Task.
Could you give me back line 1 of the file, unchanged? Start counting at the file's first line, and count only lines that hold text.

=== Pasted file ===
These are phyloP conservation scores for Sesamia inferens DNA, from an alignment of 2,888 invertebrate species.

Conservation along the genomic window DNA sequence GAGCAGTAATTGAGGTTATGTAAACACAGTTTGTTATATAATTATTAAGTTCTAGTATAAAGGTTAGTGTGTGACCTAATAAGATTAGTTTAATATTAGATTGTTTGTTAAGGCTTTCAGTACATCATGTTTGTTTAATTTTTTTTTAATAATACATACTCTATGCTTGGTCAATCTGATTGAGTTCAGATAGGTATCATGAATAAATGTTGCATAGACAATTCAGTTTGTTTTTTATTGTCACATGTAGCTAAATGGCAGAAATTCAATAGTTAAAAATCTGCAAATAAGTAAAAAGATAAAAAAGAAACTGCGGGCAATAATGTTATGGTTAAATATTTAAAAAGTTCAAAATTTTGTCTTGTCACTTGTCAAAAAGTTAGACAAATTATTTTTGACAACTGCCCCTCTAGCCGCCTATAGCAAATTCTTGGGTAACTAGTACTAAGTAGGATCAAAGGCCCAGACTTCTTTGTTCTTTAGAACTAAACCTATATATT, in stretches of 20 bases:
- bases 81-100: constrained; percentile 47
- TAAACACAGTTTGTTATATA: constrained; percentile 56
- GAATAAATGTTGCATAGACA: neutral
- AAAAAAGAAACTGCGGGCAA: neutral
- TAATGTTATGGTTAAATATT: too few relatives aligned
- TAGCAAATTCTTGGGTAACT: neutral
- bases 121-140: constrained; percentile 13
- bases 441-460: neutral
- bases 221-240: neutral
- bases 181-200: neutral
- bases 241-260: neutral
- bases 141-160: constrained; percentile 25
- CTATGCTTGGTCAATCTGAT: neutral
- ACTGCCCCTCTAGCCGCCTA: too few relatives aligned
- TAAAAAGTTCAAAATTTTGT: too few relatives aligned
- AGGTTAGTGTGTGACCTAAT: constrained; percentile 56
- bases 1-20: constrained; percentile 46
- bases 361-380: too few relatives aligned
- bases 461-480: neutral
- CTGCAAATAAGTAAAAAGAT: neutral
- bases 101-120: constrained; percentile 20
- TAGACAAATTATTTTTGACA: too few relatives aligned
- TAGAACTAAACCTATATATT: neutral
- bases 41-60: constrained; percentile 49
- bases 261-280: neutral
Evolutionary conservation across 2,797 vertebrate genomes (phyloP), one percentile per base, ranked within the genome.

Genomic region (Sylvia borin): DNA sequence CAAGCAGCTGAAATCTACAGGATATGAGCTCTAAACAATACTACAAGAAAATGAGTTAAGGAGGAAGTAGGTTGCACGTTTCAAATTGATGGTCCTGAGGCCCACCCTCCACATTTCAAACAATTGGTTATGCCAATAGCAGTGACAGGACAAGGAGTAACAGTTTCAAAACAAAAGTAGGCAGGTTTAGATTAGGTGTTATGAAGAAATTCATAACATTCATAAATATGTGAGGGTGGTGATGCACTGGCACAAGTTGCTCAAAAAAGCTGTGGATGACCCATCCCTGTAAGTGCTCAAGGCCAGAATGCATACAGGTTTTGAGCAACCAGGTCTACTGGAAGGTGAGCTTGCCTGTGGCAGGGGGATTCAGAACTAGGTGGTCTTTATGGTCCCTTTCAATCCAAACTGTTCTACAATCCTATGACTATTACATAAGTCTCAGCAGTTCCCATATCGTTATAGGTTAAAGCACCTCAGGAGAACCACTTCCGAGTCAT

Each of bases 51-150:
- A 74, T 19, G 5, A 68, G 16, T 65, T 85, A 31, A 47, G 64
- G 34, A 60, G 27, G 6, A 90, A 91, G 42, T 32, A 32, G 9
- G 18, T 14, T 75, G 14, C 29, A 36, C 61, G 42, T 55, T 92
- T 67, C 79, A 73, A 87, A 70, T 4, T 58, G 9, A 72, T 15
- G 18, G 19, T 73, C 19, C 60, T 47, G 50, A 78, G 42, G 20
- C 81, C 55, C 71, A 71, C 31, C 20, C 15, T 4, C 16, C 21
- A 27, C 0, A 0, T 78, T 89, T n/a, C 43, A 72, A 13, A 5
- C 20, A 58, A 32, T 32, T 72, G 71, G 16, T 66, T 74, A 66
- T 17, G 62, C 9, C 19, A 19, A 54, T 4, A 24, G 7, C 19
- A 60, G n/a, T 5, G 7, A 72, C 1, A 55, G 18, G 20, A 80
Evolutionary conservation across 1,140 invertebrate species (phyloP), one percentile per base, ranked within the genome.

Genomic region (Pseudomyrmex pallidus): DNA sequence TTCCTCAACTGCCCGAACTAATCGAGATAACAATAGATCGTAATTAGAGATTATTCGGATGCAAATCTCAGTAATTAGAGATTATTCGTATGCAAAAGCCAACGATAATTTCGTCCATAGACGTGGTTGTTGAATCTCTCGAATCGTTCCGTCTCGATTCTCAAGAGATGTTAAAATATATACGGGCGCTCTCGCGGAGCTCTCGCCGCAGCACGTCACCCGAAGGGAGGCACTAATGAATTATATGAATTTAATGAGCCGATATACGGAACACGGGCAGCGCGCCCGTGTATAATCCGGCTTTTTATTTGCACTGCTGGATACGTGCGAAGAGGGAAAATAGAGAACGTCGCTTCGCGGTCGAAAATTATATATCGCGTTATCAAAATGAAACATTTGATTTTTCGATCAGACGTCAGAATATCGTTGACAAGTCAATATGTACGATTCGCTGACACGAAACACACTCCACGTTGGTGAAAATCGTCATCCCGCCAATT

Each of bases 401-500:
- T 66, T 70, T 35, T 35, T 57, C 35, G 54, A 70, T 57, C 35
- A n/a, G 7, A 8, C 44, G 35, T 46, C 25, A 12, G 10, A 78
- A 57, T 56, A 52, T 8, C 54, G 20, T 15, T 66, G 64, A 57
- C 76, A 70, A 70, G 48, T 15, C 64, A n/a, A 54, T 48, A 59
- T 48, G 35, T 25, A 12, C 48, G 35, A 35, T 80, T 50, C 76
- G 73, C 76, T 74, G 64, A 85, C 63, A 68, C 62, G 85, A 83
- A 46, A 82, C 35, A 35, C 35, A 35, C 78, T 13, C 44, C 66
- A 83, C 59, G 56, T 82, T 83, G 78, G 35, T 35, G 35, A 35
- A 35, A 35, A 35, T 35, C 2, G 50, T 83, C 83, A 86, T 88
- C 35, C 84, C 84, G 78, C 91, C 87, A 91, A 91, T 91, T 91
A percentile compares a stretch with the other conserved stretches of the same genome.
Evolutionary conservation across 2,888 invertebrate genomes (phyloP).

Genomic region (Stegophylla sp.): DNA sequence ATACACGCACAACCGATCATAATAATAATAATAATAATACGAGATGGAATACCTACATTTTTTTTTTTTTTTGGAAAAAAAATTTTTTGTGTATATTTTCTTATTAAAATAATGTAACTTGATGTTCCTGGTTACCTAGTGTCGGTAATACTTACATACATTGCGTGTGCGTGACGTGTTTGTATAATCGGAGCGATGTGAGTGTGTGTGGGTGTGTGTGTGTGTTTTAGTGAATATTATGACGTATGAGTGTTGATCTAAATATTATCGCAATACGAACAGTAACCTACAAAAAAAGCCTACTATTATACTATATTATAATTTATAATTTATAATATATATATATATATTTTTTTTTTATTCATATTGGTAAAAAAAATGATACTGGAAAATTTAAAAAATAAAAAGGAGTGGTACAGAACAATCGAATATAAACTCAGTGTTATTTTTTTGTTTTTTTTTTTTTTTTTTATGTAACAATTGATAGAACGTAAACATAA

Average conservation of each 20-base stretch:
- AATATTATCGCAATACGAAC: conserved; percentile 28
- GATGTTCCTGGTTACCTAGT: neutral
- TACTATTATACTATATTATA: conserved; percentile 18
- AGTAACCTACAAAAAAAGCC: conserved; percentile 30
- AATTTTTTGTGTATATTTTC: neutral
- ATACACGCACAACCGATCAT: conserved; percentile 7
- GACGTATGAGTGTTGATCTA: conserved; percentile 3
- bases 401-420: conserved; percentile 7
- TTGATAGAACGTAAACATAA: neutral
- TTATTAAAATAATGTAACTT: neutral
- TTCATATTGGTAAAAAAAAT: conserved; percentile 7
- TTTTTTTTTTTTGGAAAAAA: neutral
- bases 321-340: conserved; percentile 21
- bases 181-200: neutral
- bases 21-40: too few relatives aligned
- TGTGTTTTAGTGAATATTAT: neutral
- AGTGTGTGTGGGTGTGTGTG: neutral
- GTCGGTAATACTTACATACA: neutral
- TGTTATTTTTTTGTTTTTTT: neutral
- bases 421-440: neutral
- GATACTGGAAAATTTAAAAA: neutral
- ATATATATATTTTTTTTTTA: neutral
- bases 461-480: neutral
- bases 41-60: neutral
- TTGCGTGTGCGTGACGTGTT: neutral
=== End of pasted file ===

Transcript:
These are phyloP conservation scores for Sesamia inferens DNA, from an alignment of 2,888 invertebrate species.